President George W. Bush has asked the U.S. Congress to allocate an additional seventy-five million dollars in 2005 to promote democracy in Iran. Congress has already allocated ten-million dollars. Part of the additional funds will be used to expand radio and satellite television broadcasting to Iran.
"Iran is a country that is going one-hundred-eighty degrees in the other direction in terms of democracy for its own people," says U.S. Secretary of State Condoleezza Rice:
"Perhaps one of the biggest challenges we face is the policy of the Iranian regime which is a policy of the destabilization of the world's most volatile and vulnerable region. It's not just Iran's nuclear program. It's also their support for terrorism around the world. They are, in effect, the central banker for terrorism around the world."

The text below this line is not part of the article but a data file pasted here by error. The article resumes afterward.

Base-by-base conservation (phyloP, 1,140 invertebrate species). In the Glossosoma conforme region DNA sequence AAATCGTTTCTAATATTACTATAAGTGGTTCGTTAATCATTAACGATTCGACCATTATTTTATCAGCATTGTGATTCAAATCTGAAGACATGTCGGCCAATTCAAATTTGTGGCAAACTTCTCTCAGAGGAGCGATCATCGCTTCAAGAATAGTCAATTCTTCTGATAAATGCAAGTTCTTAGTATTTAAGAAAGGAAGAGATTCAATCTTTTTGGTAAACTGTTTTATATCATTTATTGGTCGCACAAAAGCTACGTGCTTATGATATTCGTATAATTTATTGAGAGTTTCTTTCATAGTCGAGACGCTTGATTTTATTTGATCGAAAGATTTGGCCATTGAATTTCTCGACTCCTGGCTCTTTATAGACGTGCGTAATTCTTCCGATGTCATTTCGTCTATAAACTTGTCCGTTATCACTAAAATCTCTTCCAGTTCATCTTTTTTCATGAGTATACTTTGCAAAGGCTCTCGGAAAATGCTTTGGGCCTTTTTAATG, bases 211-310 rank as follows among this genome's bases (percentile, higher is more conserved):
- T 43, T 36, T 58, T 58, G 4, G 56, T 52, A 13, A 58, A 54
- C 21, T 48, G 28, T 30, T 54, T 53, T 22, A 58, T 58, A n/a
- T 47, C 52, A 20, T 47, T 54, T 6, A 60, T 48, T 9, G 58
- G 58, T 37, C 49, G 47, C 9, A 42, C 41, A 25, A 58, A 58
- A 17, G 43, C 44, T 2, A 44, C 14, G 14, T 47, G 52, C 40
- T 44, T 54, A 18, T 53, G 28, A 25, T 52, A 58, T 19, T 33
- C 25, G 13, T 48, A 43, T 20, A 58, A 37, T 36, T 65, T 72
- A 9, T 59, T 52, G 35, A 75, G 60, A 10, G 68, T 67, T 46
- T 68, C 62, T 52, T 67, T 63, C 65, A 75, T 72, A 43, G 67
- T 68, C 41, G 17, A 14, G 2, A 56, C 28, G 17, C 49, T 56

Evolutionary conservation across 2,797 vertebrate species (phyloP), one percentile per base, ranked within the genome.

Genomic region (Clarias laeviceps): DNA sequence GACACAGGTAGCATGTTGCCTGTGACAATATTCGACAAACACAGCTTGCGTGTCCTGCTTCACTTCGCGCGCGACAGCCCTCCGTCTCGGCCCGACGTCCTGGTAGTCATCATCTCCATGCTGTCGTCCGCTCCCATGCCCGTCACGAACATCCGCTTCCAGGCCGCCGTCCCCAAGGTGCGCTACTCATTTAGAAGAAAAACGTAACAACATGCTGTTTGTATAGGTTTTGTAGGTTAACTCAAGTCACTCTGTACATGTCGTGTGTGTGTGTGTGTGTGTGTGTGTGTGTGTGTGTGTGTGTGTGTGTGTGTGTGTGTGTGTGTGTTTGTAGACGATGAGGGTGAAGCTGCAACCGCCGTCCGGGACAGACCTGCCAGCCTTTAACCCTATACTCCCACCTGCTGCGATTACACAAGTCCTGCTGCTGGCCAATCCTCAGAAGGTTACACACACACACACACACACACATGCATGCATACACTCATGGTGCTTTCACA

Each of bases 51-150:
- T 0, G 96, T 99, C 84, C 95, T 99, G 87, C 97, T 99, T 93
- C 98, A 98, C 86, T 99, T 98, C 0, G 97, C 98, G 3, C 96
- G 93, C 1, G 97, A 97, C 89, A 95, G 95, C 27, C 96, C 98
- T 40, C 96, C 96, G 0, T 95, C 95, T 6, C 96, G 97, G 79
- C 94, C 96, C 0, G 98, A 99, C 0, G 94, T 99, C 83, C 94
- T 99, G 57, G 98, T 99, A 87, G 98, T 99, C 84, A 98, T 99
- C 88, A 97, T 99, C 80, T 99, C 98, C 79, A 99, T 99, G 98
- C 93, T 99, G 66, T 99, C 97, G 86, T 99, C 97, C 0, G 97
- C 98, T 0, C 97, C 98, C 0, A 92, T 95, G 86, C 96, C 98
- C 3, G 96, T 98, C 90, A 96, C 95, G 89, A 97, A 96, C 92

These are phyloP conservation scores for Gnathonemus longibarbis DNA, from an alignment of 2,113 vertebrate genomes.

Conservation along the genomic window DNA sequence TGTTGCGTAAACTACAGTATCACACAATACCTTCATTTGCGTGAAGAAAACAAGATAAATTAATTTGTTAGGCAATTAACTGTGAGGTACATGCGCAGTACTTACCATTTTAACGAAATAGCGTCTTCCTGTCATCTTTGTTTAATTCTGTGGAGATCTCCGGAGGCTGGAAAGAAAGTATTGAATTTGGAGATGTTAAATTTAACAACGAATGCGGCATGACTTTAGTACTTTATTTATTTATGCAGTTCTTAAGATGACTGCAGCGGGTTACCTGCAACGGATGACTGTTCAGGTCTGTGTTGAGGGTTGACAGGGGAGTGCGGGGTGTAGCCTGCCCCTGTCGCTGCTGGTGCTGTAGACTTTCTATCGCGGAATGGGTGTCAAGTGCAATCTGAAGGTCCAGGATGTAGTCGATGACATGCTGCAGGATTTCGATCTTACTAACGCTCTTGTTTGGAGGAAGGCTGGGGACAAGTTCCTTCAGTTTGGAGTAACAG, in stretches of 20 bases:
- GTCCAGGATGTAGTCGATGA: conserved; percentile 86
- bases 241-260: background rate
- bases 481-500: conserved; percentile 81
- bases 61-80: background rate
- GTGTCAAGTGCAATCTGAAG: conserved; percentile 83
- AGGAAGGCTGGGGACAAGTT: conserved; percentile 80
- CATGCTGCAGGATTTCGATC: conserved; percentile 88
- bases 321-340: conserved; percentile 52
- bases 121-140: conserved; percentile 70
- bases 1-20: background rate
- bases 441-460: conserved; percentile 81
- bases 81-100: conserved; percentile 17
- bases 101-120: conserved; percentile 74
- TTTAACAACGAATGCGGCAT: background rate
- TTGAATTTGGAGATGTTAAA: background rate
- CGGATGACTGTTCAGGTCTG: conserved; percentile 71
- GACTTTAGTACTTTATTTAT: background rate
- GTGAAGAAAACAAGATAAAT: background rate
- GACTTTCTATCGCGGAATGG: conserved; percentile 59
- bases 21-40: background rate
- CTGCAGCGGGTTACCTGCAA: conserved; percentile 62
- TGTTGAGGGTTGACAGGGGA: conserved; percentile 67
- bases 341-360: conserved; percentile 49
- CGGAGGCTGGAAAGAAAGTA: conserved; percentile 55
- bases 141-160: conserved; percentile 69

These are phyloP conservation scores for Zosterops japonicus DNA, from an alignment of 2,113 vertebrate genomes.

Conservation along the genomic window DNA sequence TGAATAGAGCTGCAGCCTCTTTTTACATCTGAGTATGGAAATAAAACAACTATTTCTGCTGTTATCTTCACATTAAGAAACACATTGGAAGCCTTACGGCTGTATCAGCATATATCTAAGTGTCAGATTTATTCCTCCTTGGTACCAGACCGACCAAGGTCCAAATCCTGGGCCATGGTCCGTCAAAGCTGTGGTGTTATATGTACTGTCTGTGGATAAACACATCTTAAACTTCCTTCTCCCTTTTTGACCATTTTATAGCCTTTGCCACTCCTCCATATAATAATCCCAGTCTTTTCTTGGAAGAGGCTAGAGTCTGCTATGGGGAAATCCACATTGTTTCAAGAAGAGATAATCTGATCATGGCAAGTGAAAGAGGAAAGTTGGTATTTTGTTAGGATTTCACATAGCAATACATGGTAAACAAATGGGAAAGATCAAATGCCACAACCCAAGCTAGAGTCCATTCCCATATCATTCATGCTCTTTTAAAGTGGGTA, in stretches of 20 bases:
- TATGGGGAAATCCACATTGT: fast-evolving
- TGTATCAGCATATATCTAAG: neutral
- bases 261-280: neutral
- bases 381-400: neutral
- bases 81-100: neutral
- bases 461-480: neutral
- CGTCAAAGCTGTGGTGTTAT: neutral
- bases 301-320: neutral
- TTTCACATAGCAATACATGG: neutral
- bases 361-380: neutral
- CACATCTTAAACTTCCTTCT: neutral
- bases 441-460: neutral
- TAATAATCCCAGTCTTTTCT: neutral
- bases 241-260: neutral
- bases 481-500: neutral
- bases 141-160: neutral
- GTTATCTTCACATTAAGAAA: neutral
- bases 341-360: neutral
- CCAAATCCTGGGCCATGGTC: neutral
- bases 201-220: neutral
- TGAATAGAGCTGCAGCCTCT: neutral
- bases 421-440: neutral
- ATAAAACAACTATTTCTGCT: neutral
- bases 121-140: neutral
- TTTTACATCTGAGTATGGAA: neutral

Promoting democracy and respect for human rights in Iran, says Ms. Rice, "is an important thing to do":
"The Iranian people deserve better. This is a people who are connected to the outside world. It's a great culture. They are great people and they deserve to be able to govern themselves."
Ms. Rice says the U.S. will also expand educational exchanges with Iranians. At its height in the 1970s, a peak number of fifty-one thousand Iranians studied in the United States. That figure is two-thousand today. The U.S. "must change this," she says, and the U.S. "is beginning a new effort to dramatically increase the number of Iranians who can come to America, the number of Iranian professionals who wish to visit."
The U.S., says Secretary of State Rice, "will actively confront the policies of the Iranian regime, and at the same time we are going to work to support the aspirations of the Iranian people for freedom in their own country."
The preceding was an editorial reflecting the views of the United States Government.